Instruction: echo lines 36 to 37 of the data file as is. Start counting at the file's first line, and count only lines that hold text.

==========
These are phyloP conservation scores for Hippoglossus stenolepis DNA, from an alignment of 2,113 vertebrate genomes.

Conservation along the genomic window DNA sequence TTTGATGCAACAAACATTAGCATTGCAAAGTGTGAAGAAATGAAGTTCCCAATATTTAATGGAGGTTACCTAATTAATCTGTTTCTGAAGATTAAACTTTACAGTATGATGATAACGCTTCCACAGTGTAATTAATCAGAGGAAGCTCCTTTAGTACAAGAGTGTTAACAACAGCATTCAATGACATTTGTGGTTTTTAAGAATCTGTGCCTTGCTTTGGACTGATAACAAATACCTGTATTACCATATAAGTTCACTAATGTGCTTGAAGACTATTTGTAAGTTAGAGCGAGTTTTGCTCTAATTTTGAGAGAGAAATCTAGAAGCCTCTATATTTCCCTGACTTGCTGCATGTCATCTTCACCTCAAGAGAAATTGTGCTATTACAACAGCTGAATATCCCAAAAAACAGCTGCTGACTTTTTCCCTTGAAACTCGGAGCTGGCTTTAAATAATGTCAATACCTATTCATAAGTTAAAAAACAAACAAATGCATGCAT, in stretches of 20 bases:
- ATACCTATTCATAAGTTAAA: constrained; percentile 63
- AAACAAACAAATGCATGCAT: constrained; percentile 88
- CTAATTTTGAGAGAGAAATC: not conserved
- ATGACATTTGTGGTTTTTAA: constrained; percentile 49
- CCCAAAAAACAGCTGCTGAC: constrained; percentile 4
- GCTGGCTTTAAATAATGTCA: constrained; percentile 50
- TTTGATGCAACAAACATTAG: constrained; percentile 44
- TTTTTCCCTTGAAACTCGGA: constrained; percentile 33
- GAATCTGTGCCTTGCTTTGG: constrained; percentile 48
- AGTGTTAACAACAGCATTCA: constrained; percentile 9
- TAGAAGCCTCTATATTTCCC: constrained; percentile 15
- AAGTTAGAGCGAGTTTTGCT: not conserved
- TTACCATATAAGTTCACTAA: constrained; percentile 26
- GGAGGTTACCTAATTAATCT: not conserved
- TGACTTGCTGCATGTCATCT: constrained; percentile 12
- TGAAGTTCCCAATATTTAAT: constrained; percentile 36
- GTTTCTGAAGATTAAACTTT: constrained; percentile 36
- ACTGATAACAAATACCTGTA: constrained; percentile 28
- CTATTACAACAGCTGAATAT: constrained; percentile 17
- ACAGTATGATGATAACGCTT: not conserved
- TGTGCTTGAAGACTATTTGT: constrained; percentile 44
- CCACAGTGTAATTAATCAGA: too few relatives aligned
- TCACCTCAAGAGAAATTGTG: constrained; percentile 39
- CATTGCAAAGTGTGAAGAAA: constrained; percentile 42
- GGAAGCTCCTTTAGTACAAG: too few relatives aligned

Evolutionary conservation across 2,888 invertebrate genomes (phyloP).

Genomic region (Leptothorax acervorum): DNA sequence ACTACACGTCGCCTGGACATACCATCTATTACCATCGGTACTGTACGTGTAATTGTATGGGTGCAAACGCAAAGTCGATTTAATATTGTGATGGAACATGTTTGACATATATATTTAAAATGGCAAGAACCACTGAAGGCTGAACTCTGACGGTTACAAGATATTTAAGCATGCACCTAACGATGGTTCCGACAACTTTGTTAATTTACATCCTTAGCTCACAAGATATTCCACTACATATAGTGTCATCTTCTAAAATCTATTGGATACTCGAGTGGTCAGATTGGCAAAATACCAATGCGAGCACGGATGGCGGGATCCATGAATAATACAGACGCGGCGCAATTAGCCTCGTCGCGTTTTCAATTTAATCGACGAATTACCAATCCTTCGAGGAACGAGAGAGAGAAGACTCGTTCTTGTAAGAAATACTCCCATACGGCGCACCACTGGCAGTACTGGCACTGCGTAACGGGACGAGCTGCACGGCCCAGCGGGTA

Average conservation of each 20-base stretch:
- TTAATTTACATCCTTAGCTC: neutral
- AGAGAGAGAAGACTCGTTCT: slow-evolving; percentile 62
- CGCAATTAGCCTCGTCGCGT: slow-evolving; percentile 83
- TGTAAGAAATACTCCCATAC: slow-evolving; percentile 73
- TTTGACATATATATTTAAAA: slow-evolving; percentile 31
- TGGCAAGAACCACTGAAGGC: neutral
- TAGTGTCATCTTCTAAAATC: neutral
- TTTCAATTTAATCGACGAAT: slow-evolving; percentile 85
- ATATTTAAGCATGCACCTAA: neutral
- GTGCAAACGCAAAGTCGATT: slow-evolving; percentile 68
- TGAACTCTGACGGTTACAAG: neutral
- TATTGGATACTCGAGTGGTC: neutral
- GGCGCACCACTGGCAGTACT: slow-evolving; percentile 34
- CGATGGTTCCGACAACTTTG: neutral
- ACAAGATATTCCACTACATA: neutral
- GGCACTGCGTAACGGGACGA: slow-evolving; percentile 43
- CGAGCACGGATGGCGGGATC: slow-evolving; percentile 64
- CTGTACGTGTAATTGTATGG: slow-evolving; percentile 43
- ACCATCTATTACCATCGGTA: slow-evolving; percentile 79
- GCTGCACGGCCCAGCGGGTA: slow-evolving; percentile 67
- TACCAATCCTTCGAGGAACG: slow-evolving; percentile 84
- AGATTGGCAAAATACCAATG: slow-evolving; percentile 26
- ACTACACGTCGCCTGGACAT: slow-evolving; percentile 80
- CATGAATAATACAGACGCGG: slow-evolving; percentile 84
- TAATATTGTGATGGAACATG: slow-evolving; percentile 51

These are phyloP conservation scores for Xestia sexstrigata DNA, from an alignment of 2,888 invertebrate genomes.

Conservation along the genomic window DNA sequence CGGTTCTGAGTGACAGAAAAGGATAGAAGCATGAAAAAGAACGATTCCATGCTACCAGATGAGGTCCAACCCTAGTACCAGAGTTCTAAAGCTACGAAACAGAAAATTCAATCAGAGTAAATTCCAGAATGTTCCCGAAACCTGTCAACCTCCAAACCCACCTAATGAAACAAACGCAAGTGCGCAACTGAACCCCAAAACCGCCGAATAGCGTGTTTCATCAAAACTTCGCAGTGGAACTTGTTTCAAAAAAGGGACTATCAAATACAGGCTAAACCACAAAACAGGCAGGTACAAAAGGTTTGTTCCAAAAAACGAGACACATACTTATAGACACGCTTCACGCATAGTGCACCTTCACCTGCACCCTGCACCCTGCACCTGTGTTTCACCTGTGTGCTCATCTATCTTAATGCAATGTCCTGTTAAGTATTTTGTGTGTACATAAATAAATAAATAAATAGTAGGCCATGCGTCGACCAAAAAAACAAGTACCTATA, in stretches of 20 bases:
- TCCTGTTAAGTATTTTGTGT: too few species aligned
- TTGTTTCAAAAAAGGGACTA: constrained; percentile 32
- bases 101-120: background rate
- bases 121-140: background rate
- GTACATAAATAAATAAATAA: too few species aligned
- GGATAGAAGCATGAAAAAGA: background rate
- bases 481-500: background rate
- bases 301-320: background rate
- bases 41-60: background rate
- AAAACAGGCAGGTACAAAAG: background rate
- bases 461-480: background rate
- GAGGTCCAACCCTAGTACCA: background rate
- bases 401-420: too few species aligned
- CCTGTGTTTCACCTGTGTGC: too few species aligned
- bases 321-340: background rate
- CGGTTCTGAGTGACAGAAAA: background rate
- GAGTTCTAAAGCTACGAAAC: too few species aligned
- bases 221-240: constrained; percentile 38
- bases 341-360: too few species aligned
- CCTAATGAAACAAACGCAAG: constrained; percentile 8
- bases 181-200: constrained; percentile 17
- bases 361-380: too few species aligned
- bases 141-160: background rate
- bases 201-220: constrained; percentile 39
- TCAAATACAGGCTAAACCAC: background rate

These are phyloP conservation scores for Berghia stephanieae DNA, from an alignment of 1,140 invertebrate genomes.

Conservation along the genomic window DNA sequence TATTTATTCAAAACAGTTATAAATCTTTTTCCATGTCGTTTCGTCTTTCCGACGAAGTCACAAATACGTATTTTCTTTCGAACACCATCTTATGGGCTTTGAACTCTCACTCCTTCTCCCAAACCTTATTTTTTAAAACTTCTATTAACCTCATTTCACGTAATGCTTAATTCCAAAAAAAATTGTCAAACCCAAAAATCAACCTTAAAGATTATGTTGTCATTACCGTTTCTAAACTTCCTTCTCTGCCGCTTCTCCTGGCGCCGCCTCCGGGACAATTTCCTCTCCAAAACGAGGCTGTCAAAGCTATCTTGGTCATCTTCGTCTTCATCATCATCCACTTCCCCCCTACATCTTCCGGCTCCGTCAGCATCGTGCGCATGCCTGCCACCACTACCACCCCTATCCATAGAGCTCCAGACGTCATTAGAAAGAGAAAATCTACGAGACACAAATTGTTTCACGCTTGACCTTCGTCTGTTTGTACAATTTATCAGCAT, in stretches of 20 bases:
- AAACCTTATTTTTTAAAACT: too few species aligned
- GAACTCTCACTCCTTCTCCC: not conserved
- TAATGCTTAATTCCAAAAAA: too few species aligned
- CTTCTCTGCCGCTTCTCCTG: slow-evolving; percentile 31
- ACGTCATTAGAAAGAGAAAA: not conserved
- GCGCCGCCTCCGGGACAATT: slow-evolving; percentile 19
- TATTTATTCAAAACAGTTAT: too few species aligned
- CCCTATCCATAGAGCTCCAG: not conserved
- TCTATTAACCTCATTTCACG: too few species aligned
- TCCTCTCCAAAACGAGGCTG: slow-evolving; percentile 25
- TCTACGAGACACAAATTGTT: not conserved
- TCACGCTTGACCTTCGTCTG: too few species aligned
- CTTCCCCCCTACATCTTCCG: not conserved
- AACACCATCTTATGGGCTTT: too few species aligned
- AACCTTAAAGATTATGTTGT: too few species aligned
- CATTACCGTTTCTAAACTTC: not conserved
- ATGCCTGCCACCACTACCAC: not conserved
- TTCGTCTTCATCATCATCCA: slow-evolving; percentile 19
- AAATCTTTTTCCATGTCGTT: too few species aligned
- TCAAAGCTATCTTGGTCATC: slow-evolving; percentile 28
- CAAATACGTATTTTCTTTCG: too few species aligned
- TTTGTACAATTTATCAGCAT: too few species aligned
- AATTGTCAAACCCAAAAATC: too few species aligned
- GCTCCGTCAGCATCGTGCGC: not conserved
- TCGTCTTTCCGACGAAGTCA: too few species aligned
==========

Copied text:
- TGGCAAGAACCACTGAAGGC: neutral
- TAGTGTCATCTTCTAAAATC: neutral